The United Nations and the World Bank have been working at the highest level to launch a new data financing architecture, Data with Purpose, driving investments to data systems to tackle crisis response and scale up sustainable development, including through two new financing instruments, the ‘Complex Risk Analytics Fund’ and the ‘Global Data Facility’. 

These new facilities will turn isolated and fragmented pockets of funding into highly effective, coordinated investments. They will allow overseas development assistance to be more impactful and go further than before. 

World leaders will come together today in a high-level event at the 77th UN General Assembly, joining forces to tackle the urgent crises of our times. Together they will advocate for the unlocking of at least $50 million annually and $500 million over 10 years to accelerate sustainable development, tackle emergencies, and transform livelihoods with better data and purpose-driven approaches.

For further information, including requests for interviews with spokespeople, please contact Victoria Gilbert:, +44 7821922778.

For the UN General Assembly discussion on this topic, please tune into the event on Thursday 22 September 8-10am Eastern Time, featuring the UN Deputy-Secretary General Amina Mohammed and Mari Pangestu, World Bank Managing Director of Development Policy and Partnerships and many other high-level speakers. See event details:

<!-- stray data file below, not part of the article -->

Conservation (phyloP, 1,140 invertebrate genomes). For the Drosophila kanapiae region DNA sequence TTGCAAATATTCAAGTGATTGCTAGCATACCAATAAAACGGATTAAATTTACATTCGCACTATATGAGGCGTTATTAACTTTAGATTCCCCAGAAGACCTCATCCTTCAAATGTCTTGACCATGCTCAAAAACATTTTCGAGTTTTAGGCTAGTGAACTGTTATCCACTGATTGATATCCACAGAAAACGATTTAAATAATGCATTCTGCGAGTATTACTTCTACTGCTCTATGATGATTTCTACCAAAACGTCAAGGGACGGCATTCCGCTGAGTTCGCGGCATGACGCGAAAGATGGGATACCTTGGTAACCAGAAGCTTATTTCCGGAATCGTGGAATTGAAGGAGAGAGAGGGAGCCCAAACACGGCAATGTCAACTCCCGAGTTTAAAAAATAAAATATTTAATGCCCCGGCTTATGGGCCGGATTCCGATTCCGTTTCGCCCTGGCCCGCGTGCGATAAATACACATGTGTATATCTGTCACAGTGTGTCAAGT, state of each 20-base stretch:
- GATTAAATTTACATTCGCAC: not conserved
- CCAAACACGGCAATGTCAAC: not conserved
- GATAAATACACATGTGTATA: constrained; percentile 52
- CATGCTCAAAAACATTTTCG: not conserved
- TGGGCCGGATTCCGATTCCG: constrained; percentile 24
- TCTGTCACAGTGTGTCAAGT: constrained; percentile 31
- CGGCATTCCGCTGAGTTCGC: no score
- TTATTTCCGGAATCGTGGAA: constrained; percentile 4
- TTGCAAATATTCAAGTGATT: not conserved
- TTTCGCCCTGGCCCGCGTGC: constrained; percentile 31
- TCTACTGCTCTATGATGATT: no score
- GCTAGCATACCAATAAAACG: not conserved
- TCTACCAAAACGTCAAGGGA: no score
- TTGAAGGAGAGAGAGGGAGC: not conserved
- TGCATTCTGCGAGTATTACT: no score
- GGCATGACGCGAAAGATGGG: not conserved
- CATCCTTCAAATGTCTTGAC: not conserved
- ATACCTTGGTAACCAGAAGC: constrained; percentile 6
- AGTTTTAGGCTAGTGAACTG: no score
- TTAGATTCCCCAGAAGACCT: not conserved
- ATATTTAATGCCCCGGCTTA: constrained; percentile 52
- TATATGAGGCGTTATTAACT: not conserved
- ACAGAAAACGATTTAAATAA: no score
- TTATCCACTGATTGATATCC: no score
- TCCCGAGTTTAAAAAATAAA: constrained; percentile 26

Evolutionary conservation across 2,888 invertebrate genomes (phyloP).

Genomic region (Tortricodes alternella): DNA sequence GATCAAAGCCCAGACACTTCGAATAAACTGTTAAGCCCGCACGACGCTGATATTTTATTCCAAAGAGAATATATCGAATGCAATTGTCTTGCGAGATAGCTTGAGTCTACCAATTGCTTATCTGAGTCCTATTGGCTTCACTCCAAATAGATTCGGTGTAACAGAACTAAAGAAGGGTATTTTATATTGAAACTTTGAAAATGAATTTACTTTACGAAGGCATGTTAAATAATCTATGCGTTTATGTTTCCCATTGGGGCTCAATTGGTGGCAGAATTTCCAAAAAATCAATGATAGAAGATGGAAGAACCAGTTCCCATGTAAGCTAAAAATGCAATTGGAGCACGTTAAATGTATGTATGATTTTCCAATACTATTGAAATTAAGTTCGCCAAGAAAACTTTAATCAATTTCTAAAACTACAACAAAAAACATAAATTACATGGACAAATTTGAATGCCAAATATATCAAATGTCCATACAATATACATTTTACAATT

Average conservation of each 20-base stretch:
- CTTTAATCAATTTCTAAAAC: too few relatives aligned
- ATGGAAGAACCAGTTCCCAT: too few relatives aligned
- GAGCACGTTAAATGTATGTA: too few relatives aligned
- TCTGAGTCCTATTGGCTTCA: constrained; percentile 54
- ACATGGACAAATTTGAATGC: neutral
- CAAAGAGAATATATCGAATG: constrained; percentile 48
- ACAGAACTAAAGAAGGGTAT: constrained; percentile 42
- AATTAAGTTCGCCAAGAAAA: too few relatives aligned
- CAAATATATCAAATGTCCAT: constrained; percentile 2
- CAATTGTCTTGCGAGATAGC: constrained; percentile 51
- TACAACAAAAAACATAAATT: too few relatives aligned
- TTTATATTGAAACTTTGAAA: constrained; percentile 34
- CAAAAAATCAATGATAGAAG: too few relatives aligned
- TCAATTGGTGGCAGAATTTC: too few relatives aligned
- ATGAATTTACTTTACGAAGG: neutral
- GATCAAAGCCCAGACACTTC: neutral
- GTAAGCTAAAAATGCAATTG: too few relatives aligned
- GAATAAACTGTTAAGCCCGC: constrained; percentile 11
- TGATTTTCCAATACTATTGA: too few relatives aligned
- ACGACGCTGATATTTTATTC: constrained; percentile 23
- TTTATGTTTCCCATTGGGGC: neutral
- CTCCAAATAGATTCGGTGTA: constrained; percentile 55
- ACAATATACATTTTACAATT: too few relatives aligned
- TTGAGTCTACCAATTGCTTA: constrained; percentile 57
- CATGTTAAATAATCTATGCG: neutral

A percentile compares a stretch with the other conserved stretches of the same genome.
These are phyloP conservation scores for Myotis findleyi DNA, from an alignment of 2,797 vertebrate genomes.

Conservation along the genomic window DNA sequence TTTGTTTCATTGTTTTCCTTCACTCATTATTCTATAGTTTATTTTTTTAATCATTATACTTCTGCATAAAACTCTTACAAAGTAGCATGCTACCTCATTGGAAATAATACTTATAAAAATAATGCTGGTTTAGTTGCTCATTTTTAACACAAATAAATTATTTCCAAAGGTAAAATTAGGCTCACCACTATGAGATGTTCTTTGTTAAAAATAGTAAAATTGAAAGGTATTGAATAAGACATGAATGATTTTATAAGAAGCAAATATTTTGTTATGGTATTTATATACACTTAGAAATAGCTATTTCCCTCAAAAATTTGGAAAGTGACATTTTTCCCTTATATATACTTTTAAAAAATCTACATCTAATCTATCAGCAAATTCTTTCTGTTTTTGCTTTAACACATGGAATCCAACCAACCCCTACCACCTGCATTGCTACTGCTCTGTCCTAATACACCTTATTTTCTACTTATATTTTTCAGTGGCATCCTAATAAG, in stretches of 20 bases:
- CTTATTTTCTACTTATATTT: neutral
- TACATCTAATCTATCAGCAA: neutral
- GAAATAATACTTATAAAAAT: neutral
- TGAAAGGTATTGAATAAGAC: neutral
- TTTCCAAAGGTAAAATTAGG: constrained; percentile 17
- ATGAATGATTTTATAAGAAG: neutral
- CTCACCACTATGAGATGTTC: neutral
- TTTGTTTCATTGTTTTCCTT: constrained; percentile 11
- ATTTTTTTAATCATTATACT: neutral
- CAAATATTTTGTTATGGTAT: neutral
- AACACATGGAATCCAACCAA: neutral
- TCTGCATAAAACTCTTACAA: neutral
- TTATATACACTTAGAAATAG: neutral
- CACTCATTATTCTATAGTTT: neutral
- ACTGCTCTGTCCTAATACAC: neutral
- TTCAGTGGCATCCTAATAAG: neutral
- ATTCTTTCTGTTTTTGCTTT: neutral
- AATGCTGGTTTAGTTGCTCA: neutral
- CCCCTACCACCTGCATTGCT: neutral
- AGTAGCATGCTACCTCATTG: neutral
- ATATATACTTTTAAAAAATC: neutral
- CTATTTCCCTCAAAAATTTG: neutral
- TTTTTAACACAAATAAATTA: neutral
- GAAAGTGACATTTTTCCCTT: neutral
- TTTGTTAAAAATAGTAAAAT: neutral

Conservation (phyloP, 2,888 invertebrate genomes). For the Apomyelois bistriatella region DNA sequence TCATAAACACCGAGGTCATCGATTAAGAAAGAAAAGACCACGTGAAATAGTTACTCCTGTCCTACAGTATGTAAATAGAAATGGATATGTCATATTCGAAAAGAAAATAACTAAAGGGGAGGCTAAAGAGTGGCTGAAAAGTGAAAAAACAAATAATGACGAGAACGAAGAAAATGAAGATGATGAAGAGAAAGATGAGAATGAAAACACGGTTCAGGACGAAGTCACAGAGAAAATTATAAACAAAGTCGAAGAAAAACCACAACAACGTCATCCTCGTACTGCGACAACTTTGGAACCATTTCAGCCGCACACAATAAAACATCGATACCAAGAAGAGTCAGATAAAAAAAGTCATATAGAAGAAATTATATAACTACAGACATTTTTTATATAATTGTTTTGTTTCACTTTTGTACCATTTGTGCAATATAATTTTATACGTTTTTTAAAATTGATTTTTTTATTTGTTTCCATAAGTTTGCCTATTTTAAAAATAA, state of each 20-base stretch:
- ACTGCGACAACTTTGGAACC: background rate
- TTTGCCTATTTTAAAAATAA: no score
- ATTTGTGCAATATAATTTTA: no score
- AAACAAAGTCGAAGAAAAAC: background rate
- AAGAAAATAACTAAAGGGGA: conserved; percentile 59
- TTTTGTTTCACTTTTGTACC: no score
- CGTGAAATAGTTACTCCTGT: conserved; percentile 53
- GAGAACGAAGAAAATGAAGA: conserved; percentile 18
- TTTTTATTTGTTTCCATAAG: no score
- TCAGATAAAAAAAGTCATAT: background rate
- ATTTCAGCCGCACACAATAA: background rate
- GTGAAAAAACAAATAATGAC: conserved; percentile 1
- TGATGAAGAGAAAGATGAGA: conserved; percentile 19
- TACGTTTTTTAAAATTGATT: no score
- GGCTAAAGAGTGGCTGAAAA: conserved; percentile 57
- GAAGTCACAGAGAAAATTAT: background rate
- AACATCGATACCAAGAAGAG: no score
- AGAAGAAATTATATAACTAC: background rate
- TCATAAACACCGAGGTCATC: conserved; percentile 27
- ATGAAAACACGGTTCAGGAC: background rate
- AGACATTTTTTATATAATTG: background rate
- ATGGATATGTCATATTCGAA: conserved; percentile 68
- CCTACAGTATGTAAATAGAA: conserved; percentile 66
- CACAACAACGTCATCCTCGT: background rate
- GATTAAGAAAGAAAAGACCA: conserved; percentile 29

Return on investment analysis

  • The analysis referred to in this release comes from an investment case carried out by the global consulting firm, Dalberg. See the full investment case here.
  • The Investment Case was commissioned by the Global Partnership for Sustainable Development Data and carried out by Dalberg Advisors.
  • The calculation that ‘every dollar invested in strengthening data systems generates $32 in economic benefits’ is a global average, taken from analysis of previous investments in data and data systems. The economic return from data system investments varies widely between countries, sectors, and even specific applications.

The new data financing architecture: Data with Purpose

  • Data with Purpose is a new financing architecture that will build stronger integrated data systems, from crisis response and humanitarian interventions, through to scaling up social, economic, and sustainable development. It will do this through two funds : the Complex Risk Analytics Fund and the Global Data Facility
  • The Complex Risk Analytics Fund (CRAF’d) supports diverse stakeholders in building open data ecosystems for crisis anticipation, prevention, and response – grounded in shared principles. Focused on fragile settings, CRAF’d will help secure critical data and insights for faster, more targeted, and dignified support to lives and livelihoods in the moments that matter most.
  • The Global Data Facility (GDF) will invest in strengthening data systems and capacity in low- and middle-income countries. It will leverage support from across international organizations – including from the World Bank (IDA/IBRD funds), IMF, and OECD – and catalyze domestic financing to strengthen the quality and sustainability of national and subnational data and statistical systems. Through the GDF, countries can work with development partners to invest in the data that underpins progress across all the SDGs, increasing the efficiency of other investments, enabling accountability, and accelerating progress. The GDF will be supported by the Clearinghouse for Development Data, a new multi-stakeholder initiative supported by the Bern Network, designed to help increase transparency and efficiency of international financial support for data activities.

For more information: